Tomorrow afternoon at 2 p.m., an advisory committee appointed to help Albemarle County shape its capital improvement program budget for the next fiscal year will hold its first meeting. Last week, the seven-member Planning Commission got an overview including a reminder that last year was very different. (watch the meeting)
“Last year when we were putting together the FY22 budget, there was no [capital improvement program],” said Andy Bowman, the chief of budget in the Finance and Budget office. “The county was in the middle of the pandemic and there was a tremendous amount of uncertainty and really at that time it was decided instead of focusing on a long-range picture, to focus on the impacts of the pandemic and what might be able to be unpaused from a number of projects that were paused at the start of the pandemic.”
A proposed rezoning requested by Greystar Development for about 36 acres of land off of Old Ivy Road will be slightly smaller than the 525 units requested in the first application, but it will still be fairly substantial.
“Our current plan is to have about 490 units,” said Valerie Long, an attorney with Williams Mullen. “We’re still under 20 dwelling units per acre so well within the range that’s permitted.
The Places29-Hydraulic Community Advisory Committee got a first look at the Old Ivy Residences project, which is currently not scheduled for a public hearing before the Planning Commission. (watch the meeting)
President Joe Biden has signed the Infrastructure Investment and Jobs Act, which will likely change the landscape for the way all kinds of projects in Virginia and the Charlottesville area are funded.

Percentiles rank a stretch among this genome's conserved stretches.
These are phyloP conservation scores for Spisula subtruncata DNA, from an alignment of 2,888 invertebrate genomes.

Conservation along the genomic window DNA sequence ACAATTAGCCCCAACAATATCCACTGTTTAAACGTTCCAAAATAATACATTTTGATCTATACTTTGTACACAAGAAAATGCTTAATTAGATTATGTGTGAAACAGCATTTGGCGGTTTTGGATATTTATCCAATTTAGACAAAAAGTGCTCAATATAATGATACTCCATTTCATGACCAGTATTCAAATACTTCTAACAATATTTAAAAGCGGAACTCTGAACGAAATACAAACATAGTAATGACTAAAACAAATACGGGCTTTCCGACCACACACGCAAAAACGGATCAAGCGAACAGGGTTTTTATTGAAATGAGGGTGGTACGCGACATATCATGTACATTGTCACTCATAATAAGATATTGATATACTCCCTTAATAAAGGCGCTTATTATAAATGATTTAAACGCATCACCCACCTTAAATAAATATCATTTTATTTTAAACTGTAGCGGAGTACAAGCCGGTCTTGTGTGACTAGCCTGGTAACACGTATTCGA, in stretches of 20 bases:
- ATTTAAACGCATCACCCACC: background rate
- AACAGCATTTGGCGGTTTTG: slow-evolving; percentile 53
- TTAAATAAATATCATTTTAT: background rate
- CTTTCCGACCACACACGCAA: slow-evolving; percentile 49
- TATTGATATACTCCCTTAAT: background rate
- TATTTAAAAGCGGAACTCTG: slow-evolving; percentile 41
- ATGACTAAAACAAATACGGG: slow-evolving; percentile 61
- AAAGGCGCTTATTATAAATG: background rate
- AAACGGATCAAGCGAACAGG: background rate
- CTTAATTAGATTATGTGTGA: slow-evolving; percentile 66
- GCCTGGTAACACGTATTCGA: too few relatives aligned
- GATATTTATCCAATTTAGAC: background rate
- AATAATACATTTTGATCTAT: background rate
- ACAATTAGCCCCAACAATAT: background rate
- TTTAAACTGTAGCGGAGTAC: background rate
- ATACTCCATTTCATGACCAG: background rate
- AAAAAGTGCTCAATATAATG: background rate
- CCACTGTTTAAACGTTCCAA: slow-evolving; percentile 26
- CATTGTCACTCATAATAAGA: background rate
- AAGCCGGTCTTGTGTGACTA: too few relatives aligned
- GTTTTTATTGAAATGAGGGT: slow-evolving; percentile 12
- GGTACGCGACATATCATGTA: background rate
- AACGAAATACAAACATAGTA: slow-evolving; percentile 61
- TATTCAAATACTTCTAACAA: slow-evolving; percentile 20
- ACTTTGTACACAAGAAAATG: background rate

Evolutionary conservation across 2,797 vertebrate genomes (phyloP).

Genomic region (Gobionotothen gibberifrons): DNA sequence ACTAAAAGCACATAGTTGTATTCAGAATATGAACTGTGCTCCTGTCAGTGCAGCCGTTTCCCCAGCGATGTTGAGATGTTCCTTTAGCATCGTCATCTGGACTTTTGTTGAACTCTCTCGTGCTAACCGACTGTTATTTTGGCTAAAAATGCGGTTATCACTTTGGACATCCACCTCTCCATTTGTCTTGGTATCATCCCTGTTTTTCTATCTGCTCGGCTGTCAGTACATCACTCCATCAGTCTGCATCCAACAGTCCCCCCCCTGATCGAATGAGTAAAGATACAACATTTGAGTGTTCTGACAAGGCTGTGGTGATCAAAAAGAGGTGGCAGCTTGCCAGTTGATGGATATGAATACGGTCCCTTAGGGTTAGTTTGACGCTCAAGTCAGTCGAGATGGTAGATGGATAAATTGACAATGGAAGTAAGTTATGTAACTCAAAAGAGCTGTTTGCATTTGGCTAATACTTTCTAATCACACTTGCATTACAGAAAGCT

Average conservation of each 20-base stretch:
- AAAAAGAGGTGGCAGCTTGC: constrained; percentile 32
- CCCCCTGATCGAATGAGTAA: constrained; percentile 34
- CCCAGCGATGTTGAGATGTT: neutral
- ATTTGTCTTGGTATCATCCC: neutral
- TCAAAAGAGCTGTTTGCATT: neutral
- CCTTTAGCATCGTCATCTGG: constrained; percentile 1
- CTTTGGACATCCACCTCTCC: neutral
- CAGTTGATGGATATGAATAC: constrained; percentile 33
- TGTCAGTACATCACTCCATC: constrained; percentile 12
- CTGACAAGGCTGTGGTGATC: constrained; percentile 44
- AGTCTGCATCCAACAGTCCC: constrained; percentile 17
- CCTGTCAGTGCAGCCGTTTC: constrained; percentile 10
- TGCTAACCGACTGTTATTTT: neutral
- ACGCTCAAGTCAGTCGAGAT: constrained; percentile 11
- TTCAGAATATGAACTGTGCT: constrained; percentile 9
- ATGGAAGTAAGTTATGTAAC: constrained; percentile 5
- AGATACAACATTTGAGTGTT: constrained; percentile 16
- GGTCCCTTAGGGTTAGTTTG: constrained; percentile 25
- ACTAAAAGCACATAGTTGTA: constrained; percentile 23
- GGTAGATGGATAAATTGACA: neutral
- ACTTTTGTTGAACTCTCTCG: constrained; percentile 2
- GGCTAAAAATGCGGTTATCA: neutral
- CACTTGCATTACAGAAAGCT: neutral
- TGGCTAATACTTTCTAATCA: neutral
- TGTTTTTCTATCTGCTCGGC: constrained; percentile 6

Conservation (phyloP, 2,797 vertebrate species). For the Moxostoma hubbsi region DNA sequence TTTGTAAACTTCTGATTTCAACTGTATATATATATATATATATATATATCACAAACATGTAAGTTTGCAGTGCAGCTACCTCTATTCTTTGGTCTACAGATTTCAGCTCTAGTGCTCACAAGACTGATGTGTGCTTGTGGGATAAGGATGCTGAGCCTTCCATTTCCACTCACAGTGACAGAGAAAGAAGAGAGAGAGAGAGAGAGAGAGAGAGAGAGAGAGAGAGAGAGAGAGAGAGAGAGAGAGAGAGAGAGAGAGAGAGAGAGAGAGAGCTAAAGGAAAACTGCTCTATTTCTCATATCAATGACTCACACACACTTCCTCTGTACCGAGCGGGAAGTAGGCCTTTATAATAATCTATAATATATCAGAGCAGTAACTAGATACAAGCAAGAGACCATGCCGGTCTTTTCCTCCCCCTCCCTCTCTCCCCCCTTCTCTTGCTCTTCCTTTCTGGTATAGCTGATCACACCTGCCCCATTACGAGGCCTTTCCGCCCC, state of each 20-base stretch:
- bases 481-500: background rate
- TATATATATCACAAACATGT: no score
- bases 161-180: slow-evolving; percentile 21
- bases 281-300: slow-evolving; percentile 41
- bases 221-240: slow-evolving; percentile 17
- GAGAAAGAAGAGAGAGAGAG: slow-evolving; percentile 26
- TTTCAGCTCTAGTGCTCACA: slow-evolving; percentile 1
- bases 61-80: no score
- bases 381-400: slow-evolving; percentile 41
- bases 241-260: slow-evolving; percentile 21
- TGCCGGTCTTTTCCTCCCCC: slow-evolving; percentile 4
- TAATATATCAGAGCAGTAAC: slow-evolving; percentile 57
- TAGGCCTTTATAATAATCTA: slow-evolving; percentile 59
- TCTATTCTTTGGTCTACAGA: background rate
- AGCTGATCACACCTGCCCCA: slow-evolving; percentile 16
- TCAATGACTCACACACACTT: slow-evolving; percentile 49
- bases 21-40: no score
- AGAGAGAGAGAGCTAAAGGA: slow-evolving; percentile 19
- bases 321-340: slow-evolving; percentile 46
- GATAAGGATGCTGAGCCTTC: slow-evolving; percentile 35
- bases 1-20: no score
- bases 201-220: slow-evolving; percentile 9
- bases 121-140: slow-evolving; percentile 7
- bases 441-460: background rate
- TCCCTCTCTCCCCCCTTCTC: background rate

“This law makes the most significant investment in roads and bridges in the past 70 years,” Biden said. “It makes the most significant investment in passenger rail in the past 50 years. And in public transit ever.”
The bill provides direct funding to specific areas across the entire country. (details from the White House)
Albemarle County staff have begun work on the update of the Comprehensive Plan with a public kick-off expected sometime in January. A major aspect of the current plan is a growth management policy which designates specific areas for density. This plan was last updated in 2015 and since then Supervisors have adopted several other policies, such as the Housing Albemarle plan.
“To accommodate this growth, the County will need to add approximately 11,750 new units to our housing stock over the next 20 years,” reads Objective 1 of the plan, which was adopted by Supervisors in July. “The county must support the development of an additional 2,719 units to fully accommodate projected household growth through 2040.”
Time now to take a look at recent land use applications in Albemarle County.
First, a site development plan has been submitted for a new Chipotle restaurant to be located in Hollymead Town Center. Before the pandemic, there would be site plan review meetings for the public to comment, but those have not been held. However, the Albemarle officials are looking to begin to resume the public process.
“These projects are ‘by-right’, which means that if the proposed plans meet the minimum requirements of the County’s zoning, site plan, or subdivision ordinances, they must be approved,” reads the notice for this application. (take a look)
Ten months have passed this year, and I’ve now published summaries of property transactions in Charlottesville for each of them. I look through each purchase and title transfer in order to better understand the market. I am not a real estate expert, but I have been writing about the way land is used in this community since 2005. Like many of you, I have experiences with many of these places. My work overall is improved by a parcel-by-parcel review.